14. No doubt that was a case which arose under Section 287, old Civil P.C, which did not actually provide for the issue of a notice to the judgment-debtor before the proclamation of sale was drawn up, as Order 21, Rule 66 provides. But the remark made by their Lordships is equally applicable. We would have been inclined to hold that the under-estimate was a material and serious irregularity which was the cause of the property being sold for a small amount, if no question of estoppel had arisen. It however appears that when the decree-holder first applied for execution, he wanted three villages to be attached, namely, the two present villages in disr pute, Phulat and Mohammadpur as well as a third village Ajitpur. The application was filed on 19th December 1929, and in it the decree-holder alleged that Phulat was worth Rs. 4,000, Mohammadpur was worth Rs. 1,000 and Ajitpur was worth Rs. 4,000. Notice was issued to the judgment-debtor to show cause before the settlement of price for the proclamation of sale. This notice was served on him personally. He appeared and filed an objection on 12th February 1930, in which it was alleged that village Ajitpur was worth Rupees 25,000 and had been grossly undervalued. It was further pleaded that Ajitpur was an ancestral village and should not be sold by the civil Court direct.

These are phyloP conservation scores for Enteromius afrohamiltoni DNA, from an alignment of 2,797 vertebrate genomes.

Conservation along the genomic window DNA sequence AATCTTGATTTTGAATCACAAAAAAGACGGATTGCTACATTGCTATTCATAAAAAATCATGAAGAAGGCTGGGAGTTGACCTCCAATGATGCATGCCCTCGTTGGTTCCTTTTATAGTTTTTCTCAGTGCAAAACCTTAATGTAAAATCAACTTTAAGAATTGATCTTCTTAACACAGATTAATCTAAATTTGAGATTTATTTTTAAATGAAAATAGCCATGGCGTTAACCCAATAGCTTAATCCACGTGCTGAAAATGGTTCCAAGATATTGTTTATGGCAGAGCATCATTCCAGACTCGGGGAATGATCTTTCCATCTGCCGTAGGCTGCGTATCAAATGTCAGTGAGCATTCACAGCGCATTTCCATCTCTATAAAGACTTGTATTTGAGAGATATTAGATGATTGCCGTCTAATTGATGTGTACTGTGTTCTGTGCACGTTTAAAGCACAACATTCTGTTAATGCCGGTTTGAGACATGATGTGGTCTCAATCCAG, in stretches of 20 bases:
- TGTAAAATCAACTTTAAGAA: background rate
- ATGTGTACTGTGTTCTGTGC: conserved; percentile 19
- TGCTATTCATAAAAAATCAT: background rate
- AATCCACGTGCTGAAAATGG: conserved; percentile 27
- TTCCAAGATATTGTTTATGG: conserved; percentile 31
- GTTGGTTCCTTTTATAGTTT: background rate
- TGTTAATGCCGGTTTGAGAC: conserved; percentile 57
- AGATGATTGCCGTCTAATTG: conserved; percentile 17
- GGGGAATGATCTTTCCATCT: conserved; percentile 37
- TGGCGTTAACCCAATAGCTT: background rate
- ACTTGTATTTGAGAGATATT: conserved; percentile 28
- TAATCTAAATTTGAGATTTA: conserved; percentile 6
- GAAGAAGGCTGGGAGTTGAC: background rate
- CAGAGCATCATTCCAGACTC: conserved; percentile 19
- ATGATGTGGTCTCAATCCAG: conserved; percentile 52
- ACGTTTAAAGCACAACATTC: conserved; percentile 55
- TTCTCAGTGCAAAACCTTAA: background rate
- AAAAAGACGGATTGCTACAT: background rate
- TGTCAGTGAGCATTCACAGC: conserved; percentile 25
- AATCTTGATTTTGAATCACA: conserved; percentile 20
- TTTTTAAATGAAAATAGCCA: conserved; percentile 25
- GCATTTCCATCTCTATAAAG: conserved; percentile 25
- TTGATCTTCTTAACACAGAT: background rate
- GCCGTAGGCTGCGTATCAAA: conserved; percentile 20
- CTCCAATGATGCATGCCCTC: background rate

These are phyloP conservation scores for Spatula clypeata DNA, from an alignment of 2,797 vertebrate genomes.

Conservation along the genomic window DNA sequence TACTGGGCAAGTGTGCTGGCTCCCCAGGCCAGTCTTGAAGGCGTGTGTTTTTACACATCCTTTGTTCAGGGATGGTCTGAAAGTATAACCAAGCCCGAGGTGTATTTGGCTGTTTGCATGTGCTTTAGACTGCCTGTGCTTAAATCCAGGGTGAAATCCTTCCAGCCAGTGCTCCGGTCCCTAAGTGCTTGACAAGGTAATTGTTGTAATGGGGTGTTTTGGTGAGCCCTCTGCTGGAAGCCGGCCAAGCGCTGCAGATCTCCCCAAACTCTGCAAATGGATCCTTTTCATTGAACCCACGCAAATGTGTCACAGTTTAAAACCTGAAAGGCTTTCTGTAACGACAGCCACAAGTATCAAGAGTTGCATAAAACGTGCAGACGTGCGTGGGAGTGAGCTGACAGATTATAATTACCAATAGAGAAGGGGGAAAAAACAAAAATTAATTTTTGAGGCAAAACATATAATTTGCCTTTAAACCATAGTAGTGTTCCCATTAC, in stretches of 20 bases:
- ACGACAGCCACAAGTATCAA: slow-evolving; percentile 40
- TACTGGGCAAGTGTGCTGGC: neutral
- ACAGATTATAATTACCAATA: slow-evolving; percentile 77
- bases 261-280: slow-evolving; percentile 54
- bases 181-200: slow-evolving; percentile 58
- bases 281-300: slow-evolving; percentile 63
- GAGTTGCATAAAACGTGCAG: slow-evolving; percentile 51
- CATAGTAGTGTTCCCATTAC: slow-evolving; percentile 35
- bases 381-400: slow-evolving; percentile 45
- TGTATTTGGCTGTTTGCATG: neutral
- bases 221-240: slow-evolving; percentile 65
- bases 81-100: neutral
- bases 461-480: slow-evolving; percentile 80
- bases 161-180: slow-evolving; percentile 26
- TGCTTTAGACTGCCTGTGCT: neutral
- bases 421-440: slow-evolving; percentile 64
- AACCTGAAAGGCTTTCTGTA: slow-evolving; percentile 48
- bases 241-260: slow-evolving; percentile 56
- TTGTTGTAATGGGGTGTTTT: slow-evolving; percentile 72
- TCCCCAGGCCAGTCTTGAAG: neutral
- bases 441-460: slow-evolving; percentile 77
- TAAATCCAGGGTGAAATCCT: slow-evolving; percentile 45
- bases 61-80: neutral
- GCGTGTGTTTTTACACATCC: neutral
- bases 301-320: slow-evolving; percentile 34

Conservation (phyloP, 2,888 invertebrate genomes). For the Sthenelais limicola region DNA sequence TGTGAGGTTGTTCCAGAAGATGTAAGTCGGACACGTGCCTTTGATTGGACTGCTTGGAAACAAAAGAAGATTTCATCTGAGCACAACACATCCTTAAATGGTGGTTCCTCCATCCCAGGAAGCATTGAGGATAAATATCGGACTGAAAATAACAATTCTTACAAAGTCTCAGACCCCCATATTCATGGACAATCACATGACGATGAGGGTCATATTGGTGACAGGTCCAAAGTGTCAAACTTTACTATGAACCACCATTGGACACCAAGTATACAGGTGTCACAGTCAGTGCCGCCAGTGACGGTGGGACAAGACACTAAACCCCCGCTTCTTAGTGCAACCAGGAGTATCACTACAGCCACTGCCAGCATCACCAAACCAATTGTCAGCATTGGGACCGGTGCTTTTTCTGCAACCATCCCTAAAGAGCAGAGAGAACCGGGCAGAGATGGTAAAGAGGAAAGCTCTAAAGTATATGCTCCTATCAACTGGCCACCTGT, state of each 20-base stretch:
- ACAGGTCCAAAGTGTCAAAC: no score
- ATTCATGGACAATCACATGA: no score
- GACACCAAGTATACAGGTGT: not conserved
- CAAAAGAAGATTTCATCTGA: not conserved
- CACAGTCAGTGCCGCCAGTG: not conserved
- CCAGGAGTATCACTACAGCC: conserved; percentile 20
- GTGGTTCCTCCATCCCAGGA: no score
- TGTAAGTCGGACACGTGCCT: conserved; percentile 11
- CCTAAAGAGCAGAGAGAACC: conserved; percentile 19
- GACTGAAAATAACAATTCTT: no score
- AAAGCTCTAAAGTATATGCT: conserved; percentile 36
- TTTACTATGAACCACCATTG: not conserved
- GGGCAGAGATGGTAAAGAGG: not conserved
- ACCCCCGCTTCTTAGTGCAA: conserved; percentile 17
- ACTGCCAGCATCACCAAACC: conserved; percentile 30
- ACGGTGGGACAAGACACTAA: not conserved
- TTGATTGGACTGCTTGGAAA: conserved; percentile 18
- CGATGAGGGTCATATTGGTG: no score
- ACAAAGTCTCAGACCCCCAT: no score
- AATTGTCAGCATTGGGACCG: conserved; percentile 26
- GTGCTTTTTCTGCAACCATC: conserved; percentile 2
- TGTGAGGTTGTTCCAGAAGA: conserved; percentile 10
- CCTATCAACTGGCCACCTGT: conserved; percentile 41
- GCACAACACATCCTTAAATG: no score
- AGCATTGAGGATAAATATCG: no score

15. In this objection the judgment-debtor, for some unknown reason, did not object that the value of the villages Phulat and Mohammadpur had been under-estimated. The omission was all the more surprising, because, according to him, Phulat was really worth Rupees 1,00,000. It is therefore startling that although he took objection to the under-valuation at Rs. 4,000 of village Ajitpur said to be worth Rs. 25,000, he did not think it lit to raise objection to the under-valuation at the same figure of village Phulat which, according to him, was worth Rupees 1,00,000. The only explanation suggested on behalf of the judgment-debtor before us is that at that time he was concerned mainly with the xemption of village Ajitpur from sale by the civil Court direct on the ground that it was an ancestral property. The fact however remains that the judgment-debtor had notice that the decree-holder had filed an affidavit in support of the application alleging that the villages Phulat and Mohammadpur were worth. Rs. 4,000 and Rs. 1,000 only, and although he appeared in Court to file objections with regard to the third property, he took no steps to object to these under-valuations. Apart from any general rule of estoppel as was relied upon in the case of Mohan Lal v. Kall Charan : AIR1927All513 , there is the fact that this High Court has made the following addition to the proviso to Order 21, Rule 90:
No such application shall be entertained upon any ground which could have been taken by the applicant at or before the date on which the sale proclamation was drawn up.